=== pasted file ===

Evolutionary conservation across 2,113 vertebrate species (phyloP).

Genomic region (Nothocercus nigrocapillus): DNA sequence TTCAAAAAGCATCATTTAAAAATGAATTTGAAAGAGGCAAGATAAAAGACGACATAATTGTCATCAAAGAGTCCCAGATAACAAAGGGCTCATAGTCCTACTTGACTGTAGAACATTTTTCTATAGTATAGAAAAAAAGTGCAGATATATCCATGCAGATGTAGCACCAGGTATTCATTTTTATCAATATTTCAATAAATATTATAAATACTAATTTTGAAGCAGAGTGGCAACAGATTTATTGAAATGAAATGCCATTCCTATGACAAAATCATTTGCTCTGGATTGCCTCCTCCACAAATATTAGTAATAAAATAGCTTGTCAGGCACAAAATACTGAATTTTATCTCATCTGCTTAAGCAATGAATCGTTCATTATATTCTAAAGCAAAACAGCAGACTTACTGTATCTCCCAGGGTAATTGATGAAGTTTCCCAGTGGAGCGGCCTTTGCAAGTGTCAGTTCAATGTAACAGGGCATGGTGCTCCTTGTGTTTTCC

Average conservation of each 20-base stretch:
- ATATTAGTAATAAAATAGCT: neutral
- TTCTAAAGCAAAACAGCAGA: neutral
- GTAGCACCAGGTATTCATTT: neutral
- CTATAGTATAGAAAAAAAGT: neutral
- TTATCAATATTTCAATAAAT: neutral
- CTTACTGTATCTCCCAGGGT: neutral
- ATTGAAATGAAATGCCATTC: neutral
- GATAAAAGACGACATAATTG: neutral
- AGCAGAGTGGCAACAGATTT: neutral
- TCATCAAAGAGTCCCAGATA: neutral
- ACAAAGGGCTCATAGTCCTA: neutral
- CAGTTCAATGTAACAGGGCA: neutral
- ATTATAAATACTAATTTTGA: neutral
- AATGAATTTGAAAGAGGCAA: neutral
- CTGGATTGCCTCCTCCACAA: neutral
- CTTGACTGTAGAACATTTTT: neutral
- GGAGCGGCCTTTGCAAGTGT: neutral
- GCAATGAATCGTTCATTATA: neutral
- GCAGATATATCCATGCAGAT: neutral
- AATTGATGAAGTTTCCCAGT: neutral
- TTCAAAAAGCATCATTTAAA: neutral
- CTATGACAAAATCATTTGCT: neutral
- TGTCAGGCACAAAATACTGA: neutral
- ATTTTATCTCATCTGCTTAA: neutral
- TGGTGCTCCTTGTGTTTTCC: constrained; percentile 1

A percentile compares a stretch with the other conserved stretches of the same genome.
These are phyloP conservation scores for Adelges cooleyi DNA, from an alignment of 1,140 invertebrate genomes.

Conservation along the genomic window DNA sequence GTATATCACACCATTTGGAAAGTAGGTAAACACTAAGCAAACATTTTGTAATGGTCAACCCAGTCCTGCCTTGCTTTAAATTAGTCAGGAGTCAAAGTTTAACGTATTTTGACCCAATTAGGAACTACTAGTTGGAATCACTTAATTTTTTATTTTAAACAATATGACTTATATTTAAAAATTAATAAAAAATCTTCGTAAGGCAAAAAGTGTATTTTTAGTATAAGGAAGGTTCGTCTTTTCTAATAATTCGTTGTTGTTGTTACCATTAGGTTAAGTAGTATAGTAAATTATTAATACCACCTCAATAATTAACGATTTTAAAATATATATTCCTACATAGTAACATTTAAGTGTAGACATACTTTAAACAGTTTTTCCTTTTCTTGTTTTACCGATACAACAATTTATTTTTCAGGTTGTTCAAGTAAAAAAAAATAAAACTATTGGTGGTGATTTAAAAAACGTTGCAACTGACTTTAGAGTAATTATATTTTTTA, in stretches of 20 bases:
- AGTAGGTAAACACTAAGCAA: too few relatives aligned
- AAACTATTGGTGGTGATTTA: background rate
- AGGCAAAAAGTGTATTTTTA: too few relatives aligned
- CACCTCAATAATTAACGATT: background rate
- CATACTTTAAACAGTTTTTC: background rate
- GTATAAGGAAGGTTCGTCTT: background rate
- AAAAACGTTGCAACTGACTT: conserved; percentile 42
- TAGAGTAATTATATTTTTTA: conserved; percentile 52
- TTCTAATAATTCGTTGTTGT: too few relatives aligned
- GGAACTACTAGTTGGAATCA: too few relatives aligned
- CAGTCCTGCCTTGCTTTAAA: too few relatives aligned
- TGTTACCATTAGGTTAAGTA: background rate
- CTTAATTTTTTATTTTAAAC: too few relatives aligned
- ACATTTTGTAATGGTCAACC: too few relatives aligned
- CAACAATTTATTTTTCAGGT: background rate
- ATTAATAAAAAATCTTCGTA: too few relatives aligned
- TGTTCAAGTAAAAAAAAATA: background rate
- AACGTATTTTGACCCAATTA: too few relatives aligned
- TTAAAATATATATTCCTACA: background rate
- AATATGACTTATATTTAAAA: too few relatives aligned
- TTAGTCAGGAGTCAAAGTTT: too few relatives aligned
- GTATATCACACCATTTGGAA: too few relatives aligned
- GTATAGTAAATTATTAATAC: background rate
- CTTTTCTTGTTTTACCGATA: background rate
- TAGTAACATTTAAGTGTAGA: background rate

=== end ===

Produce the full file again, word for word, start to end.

Evolutionary conservation across 2,113 vertebrate species (phyloP).

Genomic region (Nothocercus nigrocapillus): DNA sequence TTCAAAAAGCATCATTTAAAAATGAATTTGAAAGAGGCAAGATAAAAGACGACATAATTGTCATCAAAGAGTCCCAGATAACAAAGGGCTCATAGTCCTACTTGACTGTAGAACATTTTTCTATAGTATAGAAAAAAAGTGCAGATATATCCATGCAGATGTAGCACCAGGTATTCATTTTTATCAATATTTCAATAAATATTATAAATACTAATTTTGAAGCAGAGTGGCAACAGATTTATTGAAATGAAATGCCATTCCTATGACAAAATCATTTGCTCTGGATTGCCTCCTCCACAAATATTAGTAATAAAATAGCTTGTCAGGCACAAAATACTGAATTTTATCTCATCTGCTTAAGCAATGAATCGTTCATTATATTCTAAAGCAAAACAGCAGACTTACTGTATCTCCCAGGGTAATTGATGAAGTTTCCCAGTGGAGCGGCCTTTGCAAGTGTCAGTTCAATGTAACAGGGCATGGTGCTCCTTGTGTTTTCC

Average conservation of each 20-base stretch:
- ATATTAGTAATAAAATAGCT: neutral
- TTCTAAAGCAAAACAGCAGA: neutral
- GTAGCACCAGGTATTCATTT: neutral
- CTATAGTATAGAAAAAAAGT: neutral
- TTATCAATATTTCAATAAAT: neutral
- CTTACTGTATCTCCCAGGGT: neutral
- ATTGAAATGAAATGCCATTC: neutral
- GATAAAAGACGACATAATTG: neutral
- AGCAGAGTGGCAACAGATTT: neutral
- TCATCAAAGAGTCCCAGATA: neutral
- ACAAAGGGCTCATAGTCCTA: neutral
- CAGTTCAATGTAACAGGGCA: neutral
- ATTATAAATACTAATTTTGA: neutral
- AATGAATTTGAAAGAGGCAA: neutral
- CTGGATTGCCTCCTCCACAA: neutral
- CTTGACTGTAGAACATTTTT: neutral
- GGAGCGGCCTTTGCAAGTGT: neutral
- GCAATGAATCGTTCATTATA: neutral
- GCAGATATATCCATGCAGAT: neutral
- AATTGATGAAGTTTCCCAGT: neutral
- TTCAAAAAGCATCATTTAAA: neutral
- CTATGACAAAATCATTTGCT: neutral
- TGTCAGGCACAAAATACTGA: neutral
- ATTTTATCTCATCTGCTTAA: neutral
- TGGTGCTCCTTGTGTTTTCC: constrained; percentile 1

A percentile compares a stretch with the other conserved stretches of the same genome.
These are phyloP conservation scores for Adelges cooleyi DNA, from an alignment of 1,140 invertebrate genomes.

Conservation along the genomic window DNA sequence GTATATCACACCATTTGGAAAGTAGGTAAACACTAAGCAAACATTTTGTAATGGTCAACCCAGTCCTGCCTTGCTTTAAATTAGTCAGGAGTCAAAGTTTAACGTATTTTGACCCAATTAGGAACTACTAGTTGGAATCACTTAATTTTTTATTTTAAACAATATGACTTATATTTAAAAATTAATAAAAAATCTTCGTAAGGCAAAAAGTGTATTTTTAGTATAAGGAAGGTTCGTCTTTTCTAATAATTCGTTGTTGTTGTTACCATTAGGTTAAGTAGTATAGTAAATTATTAATACCACCTCAATAATTAACGATTTTAAAATATATATTCCTACATAGTAACATTTAAGTGTAGACATACTTTAAACAGTTTTTCCTTTTCTTGTTTTACCGATACAACAATTTATTTTTCAGGTTGTTCAAGTAAAAAAAAATAAAACTATTGGTGGTGATTTAAAAAACGTTGCAACTGACTTTAGAGTAATTATATTTTTTA, in stretches of 20 bases:
- AGTAGGTAAACACTAAGCAA: too few relatives aligned
- AAACTATTGGTGGTGATTTA: background rate
- AGGCAAAAAGTGTATTTTTA: too few relatives aligned
- CACCTCAATAATTAACGATT: background rate
- CATACTTTAAACAGTTTTTC: background rate
- GTATAAGGAAGGTTCGTCTT: background rate
- AAAAACGTTGCAACTGACTT: conserved; percentile 42
- TAGAGTAATTATATTTTTTA: conserved; percentile 52
- TTCTAATAATTCGTTGTTGT: too few relatives aligned
- GGAACTACTAGTTGGAATCA: too few relatives aligned
- CAGTCCTGCCTTGCTTTAAA: too few relatives aligned
- TGTTACCATTAGGTTAAGTA: background rate
- CTTAATTTTTTATTTTAAAC: too few relatives aligned
- ACATTTTGTAATGGTCAACC: too few relatives aligned
- CAACAATTTATTTTTCAGGT: background rate
- ATTAATAAAAAATCTTCGTA: too few relatives aligned
- TGTTCAAGTAAAAAAAAATA: background rate
- AACGTATTTTGACCCAATTA: too few relatives aligned
- TTAAAATATATATTCCTACA: background rate
- AATATGACTTATATTTAAAA: too few relatives aligned
- TTAGTCAGGAGTCAAAGTTT: too few relatives aligned
- GTATATCACACCATTTGGAA: too few relatives aligned
- GTATAGTAAATTATTAATAC: background rate
- CTTTTCTTGTTTTACCGATA: background rate
- TAGTAACATTTAAGTGTAGA: background rate